Based in the Chiang Rai Province of Northern Thailand, Center for Girls provides life skills, leadership training, human rights education, and counseling programs to members of the local communities.
Together with schools, police, businesses and the village communities, Center for Girls creates strong networks through which children, women and youth who are at risk of exploitation and abuse can be identified, protected, and empowered.
Center for Girls envisions a world where women and children are safe to live their lives in equality, with dignity and humanity.
Human trafficking, human rights abuses for the purposes of forced labor or commercial sexual exploitation, is an ongoing problem in Thailand and it is up to NGOs, GOs, and local communities to put a stop to this terrible crime. Chiang Khong, a small town on the Laos border in Northern Thailand, is home to a number of different ethnic minority groups and hill tribes. Members of the rural community on both sides of the border are very poor, and many are stateless or lack opportunities to access education. Because of this, Chiang Khong acts as an origin, transit point, and destination for human trafficking activities.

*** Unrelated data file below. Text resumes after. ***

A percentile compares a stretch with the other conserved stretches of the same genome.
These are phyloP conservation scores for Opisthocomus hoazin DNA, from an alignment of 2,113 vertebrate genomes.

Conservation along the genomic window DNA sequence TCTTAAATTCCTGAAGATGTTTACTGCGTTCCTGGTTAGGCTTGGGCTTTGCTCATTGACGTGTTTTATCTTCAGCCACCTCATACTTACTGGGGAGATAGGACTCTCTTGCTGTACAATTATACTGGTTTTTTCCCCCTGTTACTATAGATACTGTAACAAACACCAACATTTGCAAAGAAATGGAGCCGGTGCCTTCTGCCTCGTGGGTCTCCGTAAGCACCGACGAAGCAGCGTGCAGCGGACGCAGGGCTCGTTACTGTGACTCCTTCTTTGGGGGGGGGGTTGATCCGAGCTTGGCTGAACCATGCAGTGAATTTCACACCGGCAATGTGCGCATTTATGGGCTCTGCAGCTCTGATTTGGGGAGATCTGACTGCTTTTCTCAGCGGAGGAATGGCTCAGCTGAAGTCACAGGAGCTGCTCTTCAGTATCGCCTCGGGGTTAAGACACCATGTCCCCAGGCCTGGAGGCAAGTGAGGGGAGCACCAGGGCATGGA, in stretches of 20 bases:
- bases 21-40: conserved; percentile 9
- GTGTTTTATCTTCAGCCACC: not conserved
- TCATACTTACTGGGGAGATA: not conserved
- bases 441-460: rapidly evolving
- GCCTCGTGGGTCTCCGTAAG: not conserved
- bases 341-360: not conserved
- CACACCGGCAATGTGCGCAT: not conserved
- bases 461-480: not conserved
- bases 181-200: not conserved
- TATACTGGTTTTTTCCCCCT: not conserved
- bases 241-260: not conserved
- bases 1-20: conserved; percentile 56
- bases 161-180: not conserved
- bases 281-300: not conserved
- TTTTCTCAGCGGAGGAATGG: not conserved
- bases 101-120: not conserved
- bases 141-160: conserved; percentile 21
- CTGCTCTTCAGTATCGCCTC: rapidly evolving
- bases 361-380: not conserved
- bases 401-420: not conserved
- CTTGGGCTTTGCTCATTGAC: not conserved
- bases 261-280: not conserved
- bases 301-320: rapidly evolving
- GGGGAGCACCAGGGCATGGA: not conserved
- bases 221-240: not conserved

Those who fall victim to human trafficking are often tricked or coerced into work they did not choose and experience withholding of travel documents, passports, migrant registration cards, ID cards, and work permits by employers. They are also often subject to debt bondage: they are forced to pay back what they “owe,” plus interest, for their purchase. In this way, it is almost impossible for men and women to escape their traffickers without help. Learn more about human trafficking in Thailand.
While over the last few decades, Thai government and non-governmental organizations have implemented a number of initiatives to address gender inequality and GBV in Thailand, troubling realities still remain. Thai culture still holds a very traditional, limiting view of women, and violence against women and girls remains at an unacceptably high level. Furthermore, of about 800,000 live births per year given by young women, a quarter of them are from unplanned pregnancies of adolescent mothers ages 15-19. This affects girls’ ability to continue their education and become leaders in their communities.
CFG Team campaigning against GBV, trafficking, and inequality
Empowering women as leaders changes the fabric of society, including more voices in important conversations and helping to create policies that are more equitable toward women. It is simply unacceptable that decisions about the lives of women and girls are made without input of women themselves. Women and girls are capable of leading alongside men and boys, but we must break down the barriers in their way.